Reports about the possible serious negative health consequences from the environmental poison, mercury, have alarmed people here in Syracuse. Information about mercury poisoning and how to best avoid it is therefore appreciated here. An article by Cara McDonald in Natural Solutions, http://www.naturalsolutionsmag.com, titled “Mercury on the Rise” encourages you to protect yourself from this dangerous environmental poison.
Mercury is a naturally occurring element which is found in vapors emitted by volcanoes, incinerators, factories, and coal-burning plants. From there mercury enters our water and food supply. And during last century, it’s been used as a preservative, such as Thimerosal, found in some vaccines, and as an antifungal in paint and pesticides. What makes mercury of particular concern is that it’s a neurotoxin. When mercury enters the body, it attacks the brain and nervous system, targeting and killing certain neurons, which can result in headaches, blurred vision, fatigue, forgetfulness, depression, and changes in personality, such as irritability and sudden shyness.
A recent study conducted in Spain has confirmed the link between consuming large amounts of mercury-infected fish to memory and language problems in kids. And in adults, long-term mercury exposure impairs immunity, and kills beneficial bacteria, leading to yeast overgrowth and digestive problems. Mercury also displaces essential minerals in your body, which can cause everything from anemia to irregular heartbeat. Mercury has also been linked to lowered progesterone levels, which can result in miscarriage and infertility. Also, of great concern is that mercury toxicity is cumulative.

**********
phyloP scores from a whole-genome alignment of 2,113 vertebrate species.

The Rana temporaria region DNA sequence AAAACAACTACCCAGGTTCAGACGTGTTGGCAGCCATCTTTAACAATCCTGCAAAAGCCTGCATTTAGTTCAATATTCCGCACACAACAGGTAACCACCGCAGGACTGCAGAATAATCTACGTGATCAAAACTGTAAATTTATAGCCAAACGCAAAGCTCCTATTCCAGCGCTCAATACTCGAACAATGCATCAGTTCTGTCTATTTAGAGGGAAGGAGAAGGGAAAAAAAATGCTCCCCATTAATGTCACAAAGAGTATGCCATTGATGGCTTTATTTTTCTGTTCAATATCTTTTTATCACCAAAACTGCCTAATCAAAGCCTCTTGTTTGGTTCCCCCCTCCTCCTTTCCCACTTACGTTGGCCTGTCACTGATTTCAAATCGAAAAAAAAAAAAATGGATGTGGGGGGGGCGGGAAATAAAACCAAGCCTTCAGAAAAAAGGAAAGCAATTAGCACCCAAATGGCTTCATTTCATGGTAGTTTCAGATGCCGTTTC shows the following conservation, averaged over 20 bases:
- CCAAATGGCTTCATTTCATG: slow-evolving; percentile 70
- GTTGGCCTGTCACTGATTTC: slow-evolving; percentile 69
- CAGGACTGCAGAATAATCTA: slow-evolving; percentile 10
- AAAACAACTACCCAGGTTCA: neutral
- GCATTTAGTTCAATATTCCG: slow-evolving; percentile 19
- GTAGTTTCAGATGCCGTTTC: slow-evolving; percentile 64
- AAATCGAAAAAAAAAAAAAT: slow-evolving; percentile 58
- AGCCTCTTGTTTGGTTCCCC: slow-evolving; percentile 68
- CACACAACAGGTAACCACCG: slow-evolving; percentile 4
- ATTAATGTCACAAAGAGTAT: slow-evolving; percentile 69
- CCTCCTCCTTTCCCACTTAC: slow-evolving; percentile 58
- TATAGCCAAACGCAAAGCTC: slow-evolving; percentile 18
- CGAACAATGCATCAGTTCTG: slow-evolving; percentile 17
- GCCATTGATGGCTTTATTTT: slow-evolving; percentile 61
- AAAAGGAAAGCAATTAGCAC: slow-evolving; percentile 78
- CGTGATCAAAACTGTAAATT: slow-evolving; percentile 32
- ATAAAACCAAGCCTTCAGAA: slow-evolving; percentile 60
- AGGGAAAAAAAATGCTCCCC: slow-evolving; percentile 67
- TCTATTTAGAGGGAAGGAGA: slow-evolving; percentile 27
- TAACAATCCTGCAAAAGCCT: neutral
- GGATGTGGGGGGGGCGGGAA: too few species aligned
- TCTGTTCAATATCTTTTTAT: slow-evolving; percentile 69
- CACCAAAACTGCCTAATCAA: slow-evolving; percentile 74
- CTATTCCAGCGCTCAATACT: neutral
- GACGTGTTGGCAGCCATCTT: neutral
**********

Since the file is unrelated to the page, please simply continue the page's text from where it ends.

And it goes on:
The most common sources of mercury exposure are fish and dental amalgam, or “silver” fillings, which contain between 40 percent and 50 percent mercury. The biggest predatory fish, like sharks and tuna, have the highest mercury levels. The maximum daily intake of mercury has been set at 0.1 mcg/kg of body weight by the Environmental Protection Agency (EPA). That’s about equal to eating one can of white albacore tuna every 10 days. And a study of autopsies done by the Karolinska Institute in Sweden has shown that people with amalgam fillings had higher levels of mercury in their brains and kidneys. Therefore if you eat fish often you should switch to low-mercury sources, such as wild salmon, domestic crab, anchovies, and tilapia. And you should restrict your intake of large predators like albacore tuna and mackerel to three times or less per month. And an International Association of Mercury Safe Dentists has been created.
Severe mercury poisoning may require pharmaceutical chelation therapy which is the administering of a man-made amino acid called ethylene diamine tetraacetic acid (EDTA), which binds, or chelates, to the heavy metal so it can be excreted through urine. However, EDTA can cause kidney failure, bone marrow depression, cardiac arrhythmias, respiratory arrest, and shock. So, add natural chelators to your diet. Cilantro is reported to bind heavy metals, and the sea vegetable chlorella moves the resulting substance out of the
body, Brenda Watson, CNC, author of The Detox Strategy, has reported.
Here in Syracuse you should therefore be on alert for potential sources of mercury poisoning. You should support clean air and water initiatives, be careful about what type of fish you eat. and choose a dentist who practices mercury free dentistry.
Photographer: Francesco Marino
Mandel News Service: http://www.mandelnews.com